Wednesday, March 19, 2014

Not An Abstract Doctrine

“If we would follow Jesus we must take certain definite steps…Levi must leave his receipt of custom and Peter his nets to follow Jesus. One would have thought that nothing so drastic was necessary at such an early stage. Could not Jesus have initiated the publican into some new religious experience, and leave them as they were before? He could have done so had He not been the incarnate Son of God. But since he is the Christ, he must make it clear from the start that his word is not an abstract doctrine, but the re-creation of the whole man. The only right and proper way is to literally go with Jesus. The call to follow implies that there is only one way of believing on Jesus Christ, and that is by leaving all and going with the incarnate Son of God.

“The first step places the disciple in the situation where faith is possible. If he refuses to follow and stays behind, he does not learn how to believe. He who is called must go out of his situation in which he cannot believe, into the situation in which, first and foremost, faith is possible.” [Italics added]. [The Cost of Discipleship, pages 66 – 67].

The latter part of this chapter, The Call to Discipleship, focuses on the interplay of obedience and faith, and faith and obedience. This is a strange chapter to read in 2014, strange because the call of Jesus Christ to obedient discipleship (is there any other kind?) is something seldom heard and written about. We are more apt to hear writers and preachers call us to abstract doctrines or ways of thinking than we are to hear them call us to the person of Jesus Christ. We also hear well-meaning folks call us to a relationship with the Bible instead of calling us to Jesus Christ – the One to whom the Bible gives testimony. And then there are yet other well-meaning brothers and sisters who are evangelists for certain worldviews, with those world-views taking the (no doubt unintended) place of Jesus Christ. I may know doctrine and not know Jesus, I may know the Bible (in the sense of data or basic content) and not know Jesus, and I may vigorously hold a “Christian” worldview and not know Jesus. The only discipleship which matters is being a disciple of Jesus Christ, following Him in obedience to His call and command.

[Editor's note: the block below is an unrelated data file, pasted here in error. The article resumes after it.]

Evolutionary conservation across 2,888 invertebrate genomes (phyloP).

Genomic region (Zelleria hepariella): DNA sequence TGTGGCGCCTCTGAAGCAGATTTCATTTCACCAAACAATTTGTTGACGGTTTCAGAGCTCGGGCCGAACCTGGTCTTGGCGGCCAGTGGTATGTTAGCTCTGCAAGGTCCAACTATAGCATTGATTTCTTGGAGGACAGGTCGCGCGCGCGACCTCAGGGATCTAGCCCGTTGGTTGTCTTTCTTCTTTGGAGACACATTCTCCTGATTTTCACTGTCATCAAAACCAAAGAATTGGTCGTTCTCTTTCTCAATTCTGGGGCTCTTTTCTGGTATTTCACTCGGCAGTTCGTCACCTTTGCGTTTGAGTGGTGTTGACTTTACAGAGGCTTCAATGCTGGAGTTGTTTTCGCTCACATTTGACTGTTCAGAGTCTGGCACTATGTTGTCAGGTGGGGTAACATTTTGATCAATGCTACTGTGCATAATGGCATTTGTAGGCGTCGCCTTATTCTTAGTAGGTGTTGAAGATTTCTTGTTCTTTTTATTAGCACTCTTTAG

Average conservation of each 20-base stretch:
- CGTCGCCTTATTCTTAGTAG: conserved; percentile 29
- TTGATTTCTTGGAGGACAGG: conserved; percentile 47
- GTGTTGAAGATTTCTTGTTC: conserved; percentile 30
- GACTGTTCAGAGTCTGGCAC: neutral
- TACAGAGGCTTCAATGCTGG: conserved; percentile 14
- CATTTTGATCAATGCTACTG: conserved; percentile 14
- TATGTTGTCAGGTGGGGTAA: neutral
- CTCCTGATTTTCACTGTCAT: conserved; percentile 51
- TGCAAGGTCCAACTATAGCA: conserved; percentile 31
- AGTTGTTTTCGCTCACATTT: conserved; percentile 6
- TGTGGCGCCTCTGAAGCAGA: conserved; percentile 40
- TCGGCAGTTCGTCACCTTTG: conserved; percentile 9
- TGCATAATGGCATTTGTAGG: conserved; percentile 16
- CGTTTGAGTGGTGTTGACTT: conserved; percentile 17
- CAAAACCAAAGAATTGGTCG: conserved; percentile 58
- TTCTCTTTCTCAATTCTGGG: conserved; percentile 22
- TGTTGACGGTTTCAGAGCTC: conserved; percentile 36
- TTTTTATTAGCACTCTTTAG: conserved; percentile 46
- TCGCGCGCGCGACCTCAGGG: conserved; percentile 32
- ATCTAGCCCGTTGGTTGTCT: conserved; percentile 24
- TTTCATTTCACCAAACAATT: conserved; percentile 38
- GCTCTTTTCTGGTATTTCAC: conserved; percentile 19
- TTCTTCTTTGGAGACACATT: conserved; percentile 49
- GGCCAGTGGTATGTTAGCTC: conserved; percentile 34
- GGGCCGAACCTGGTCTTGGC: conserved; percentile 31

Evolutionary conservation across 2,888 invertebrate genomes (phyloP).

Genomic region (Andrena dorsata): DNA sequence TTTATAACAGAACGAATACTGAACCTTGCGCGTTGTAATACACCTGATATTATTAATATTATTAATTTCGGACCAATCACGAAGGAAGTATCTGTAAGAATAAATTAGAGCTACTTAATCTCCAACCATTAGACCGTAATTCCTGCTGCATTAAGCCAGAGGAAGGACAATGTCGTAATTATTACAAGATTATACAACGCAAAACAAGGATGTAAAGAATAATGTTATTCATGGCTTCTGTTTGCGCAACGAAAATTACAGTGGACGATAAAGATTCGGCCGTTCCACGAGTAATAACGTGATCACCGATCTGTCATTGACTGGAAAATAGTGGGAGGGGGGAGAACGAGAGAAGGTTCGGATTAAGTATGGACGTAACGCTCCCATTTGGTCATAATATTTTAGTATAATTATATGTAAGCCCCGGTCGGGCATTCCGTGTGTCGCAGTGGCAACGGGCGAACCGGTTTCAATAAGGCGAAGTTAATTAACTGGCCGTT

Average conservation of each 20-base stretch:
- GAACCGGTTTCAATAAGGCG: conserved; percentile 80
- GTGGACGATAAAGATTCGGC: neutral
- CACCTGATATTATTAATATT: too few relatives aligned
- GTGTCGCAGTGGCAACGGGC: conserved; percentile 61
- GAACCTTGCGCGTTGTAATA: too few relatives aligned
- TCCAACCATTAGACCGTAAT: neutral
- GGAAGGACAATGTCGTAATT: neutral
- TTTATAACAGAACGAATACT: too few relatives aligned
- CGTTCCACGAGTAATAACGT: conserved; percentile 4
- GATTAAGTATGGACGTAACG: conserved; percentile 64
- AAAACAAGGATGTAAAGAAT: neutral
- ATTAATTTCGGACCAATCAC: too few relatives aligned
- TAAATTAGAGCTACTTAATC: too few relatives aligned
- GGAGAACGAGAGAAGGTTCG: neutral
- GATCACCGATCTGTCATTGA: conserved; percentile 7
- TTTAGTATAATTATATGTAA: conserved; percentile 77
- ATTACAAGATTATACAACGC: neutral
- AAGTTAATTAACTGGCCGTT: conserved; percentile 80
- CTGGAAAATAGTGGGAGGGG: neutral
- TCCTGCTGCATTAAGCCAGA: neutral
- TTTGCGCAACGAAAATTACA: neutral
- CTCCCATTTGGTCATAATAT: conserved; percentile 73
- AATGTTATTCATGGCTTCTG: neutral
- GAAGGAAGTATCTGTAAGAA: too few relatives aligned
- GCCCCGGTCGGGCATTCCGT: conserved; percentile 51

Adherence to doctrine, to Biblical knowledge (in the sense I’m using the term), and a Christian worldview does not call me out of where I am into a situation where I can have faith; only obedience to Jesus Christ introduces me to the new creation and leads me into the path of re-creation in Him. As Bonhoeffer explores in this chapter, obedience produces faith and faith produces obedience – faith without obedience is not faith.

Apart from altar calls in some traditions, how often do we hear clear calls to obedience? How often do we hear calls to follow Jesus? I have seldom heard them; seldom have I heard an appeal to follow Jesus. I wonder how often I’ve sounded that call? I wonder how often I’ve advocated an abstract doctrine or a worldview or even a knowledge of the Bible instead of issuing a clear call to follow Jesus? And as for altar calls, other than the clear calls of Billy Graham, how often have they been centered on following Jesus as opposed to functioning as a catharsis?

If we have not been changed have we had faith? If we have not been obedient to Jesus have we had faith? Obedience and faith are a marriage in the soul which leads to fellowship with Jesus and transformation into His image. Jesus’ food was to do the will of the Father – what is our food?

I think we’re too often living in the abstract, abstract doctrine with feel-good religious services; we initiate others into religious experiences rather than issue a clear call to follow Jesus Christ.

We don’t need a Christian culture in our churches, we need a culture of Jesus; Jesus is to be the Alpha and Omega, the Beginning and the End, the First and the Last – our everything. Our love, our life, our heart, our mind, is to be centered on our Lord Jesus and our obedience and worship are to be unreservedly and passionately offered to Him.

Is Jesus an abstract idea or doctrine to us? Or is Jesus Christ our friend, our Lord and our God whom we follow and live for in obedient faith?

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